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Design For How People Learn: Design for Motivation

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In this chapter, we learn that we don’t always learn the right thing when we learn from experience, and that the elephant is a creature of habit.
This chapter is from the book

This chapter is from the book

There are two main types of motivation that we concern ourselves with as learning designers:

  • Motivation to learn
  • Motivation to do

We’ve already spent a lot of time looking at motivation to learn (remember the elephant?), so this chapter is going to concern itself with motivation to do.

Motivation To Do

Numerous studies have come out in the last few years that say texting while driving is a very very dangerous thing to do.


That texting while driving is dangerous probably isn’t a surprise to the vast majority of the population. So why do people continue to do it?

I don’t know exactly, but I suspect it’s because people have one, or a mix, of the following thoughts and responses:

  • “I know it’s a bad idea, and I never do it (except when I do, and then I feel guilty).”
  • “I know it’s a bad idea, but I only do it once in a while, and I’m very careful.”
  • “I know it’s a bad idea for other people, but I can do it because I’m really good at it.”
  • “Huh? What’s the big deal?”

Most of the responses above indicate that this is not a knowledge problem, and that an intervention that focuses on knowledge isn’t going to change anything, because it’s not the “know” part but rather the “do” part of the sentence that’s the problem.

So why do people do things they know are a bad idea? It’s not because they aren’t smart people.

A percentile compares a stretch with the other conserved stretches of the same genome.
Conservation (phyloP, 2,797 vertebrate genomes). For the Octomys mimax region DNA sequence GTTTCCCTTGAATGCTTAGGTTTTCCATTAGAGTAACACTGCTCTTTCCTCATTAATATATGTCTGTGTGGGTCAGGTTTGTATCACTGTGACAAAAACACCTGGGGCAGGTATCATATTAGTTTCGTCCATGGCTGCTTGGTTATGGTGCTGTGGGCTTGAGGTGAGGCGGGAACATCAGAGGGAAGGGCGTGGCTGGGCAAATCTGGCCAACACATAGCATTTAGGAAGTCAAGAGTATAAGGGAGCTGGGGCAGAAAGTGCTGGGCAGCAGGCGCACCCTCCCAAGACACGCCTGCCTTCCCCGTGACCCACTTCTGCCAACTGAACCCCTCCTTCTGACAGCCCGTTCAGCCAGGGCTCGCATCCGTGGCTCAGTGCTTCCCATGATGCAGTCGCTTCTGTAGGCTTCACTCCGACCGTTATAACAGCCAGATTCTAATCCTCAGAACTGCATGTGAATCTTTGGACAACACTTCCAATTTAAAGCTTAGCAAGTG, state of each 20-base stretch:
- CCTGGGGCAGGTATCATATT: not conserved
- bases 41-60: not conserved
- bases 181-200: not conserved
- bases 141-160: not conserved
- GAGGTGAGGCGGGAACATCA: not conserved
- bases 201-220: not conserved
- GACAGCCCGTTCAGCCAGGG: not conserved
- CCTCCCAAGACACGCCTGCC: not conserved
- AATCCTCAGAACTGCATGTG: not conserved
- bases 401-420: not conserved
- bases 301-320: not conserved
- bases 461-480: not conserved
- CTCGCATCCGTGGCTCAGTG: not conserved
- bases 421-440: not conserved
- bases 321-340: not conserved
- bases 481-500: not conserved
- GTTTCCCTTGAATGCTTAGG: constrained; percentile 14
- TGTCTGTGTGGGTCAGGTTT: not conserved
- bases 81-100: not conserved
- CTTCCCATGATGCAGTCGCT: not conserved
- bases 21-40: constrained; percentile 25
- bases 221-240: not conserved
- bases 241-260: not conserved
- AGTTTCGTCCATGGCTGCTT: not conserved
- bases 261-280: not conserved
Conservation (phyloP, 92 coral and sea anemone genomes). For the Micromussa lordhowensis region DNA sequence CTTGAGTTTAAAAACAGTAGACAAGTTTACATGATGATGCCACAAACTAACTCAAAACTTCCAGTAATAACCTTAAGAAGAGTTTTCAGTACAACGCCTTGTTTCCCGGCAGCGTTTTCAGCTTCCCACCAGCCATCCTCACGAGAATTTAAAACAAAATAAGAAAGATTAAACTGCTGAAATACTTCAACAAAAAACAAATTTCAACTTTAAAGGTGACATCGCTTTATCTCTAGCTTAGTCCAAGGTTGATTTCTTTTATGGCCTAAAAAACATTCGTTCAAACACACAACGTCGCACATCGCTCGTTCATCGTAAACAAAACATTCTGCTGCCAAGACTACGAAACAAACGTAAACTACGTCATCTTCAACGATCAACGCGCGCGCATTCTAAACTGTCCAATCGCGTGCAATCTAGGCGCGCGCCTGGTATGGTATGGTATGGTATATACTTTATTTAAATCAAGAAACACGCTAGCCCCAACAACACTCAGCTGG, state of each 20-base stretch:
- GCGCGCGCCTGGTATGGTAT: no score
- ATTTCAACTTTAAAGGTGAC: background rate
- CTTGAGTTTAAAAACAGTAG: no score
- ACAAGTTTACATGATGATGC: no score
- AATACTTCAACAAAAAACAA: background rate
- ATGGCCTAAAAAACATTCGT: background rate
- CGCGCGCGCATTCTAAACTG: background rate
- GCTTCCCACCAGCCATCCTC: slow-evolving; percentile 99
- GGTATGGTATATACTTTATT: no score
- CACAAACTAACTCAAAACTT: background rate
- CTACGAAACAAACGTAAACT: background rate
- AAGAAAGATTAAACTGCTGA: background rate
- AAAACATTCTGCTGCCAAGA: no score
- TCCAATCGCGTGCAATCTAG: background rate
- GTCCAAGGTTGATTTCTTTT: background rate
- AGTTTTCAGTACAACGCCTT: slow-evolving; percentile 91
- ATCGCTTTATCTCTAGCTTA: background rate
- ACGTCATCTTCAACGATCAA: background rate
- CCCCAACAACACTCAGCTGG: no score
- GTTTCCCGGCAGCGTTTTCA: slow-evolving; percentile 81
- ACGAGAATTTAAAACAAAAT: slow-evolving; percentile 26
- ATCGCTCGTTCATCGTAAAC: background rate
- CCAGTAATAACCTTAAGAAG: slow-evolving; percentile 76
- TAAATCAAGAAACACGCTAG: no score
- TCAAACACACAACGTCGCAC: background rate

A big part of this goes back to our elephant and rider. Frequently, the rider knows, but the elephant still does.

We Learn From Experience

Part of the reason for “I know, but...” is that people learn from experience, which is a great thing (we wouldn’t want to live in a world where people didn’t), but it can cause some problems. The elephant in particular can be far more influenced by experience than by abstract knowledge.

Here’s an example. Let’s say that 1 in 10 instances of texting while driving results in an accident (this isn’t a real statistic; I don’t think that exact data is known—this is just for purposes of argument). Let’s take a look at the experience of two different drivers:

Texting while driving

Driver 1

Driver 2

1st Time



2nd Time

Has nasty fender bender


3rd Time

Doesn't text


4th Time

Doesn't text


5th Time

Doesn't text


6th Time

Doesn't text


7th Time

Doesn't text


8th Time

Doesn't text


9th Time

Doesn't text


10th Time

Doesn't text

Has an accident

Both drivers are learning from experience, but the lesson Driver 2 is learning from experience is that texting while driving is fine—see, look at all the experience that confirms that! Until it isn’t fine, of course.

This is why people have a really hard time with activities where the action is now but the consequence is later. The elephant is a creature of immediacy. Take a look at these classic “I know, but...” activities.

Classic “I know, but...” activities


Immediate Consequence

Delayed Consequence


Nice nicotine hit

Lung cancer

Saving for retirement

Less money

More money



Nice abs!



I'm not getting on that scale...

In these activities, the elephant is being asked to sacrifice in the present for some future gain, but the elephant is only really persuaded by what’s happening now, and by the experience of the immediate consequences. The rider knows that there’s an association with the future consequence, but whatever that future consequence is, it’s too abstract to influence the elephant.

Remember, Change Is Hard

Now, you might not be trying to fix behaviors as difficult as smoking, but anything that involves extra effort is going to be a lot easier if the elephant is on board with the program.

In particular, changing an existing pattern of behavior can require effort for the elephant. The elephant is a creature of habit, which means that if the elephant is used to going left, it’s going to require a fair bit of conscious effort to get it to go right instead.

Before we look at ways to influence learner behavior, and while this word “change” keeps popping up, let’s be clear on one thing: none of this is about controlling the learner. It’s not about tricking your learners into compliance. Instead, it’s about designing environments that make it easier for those learners to succeed.

The experience they have when they are learning about something can make a difference in the decisions they make later.

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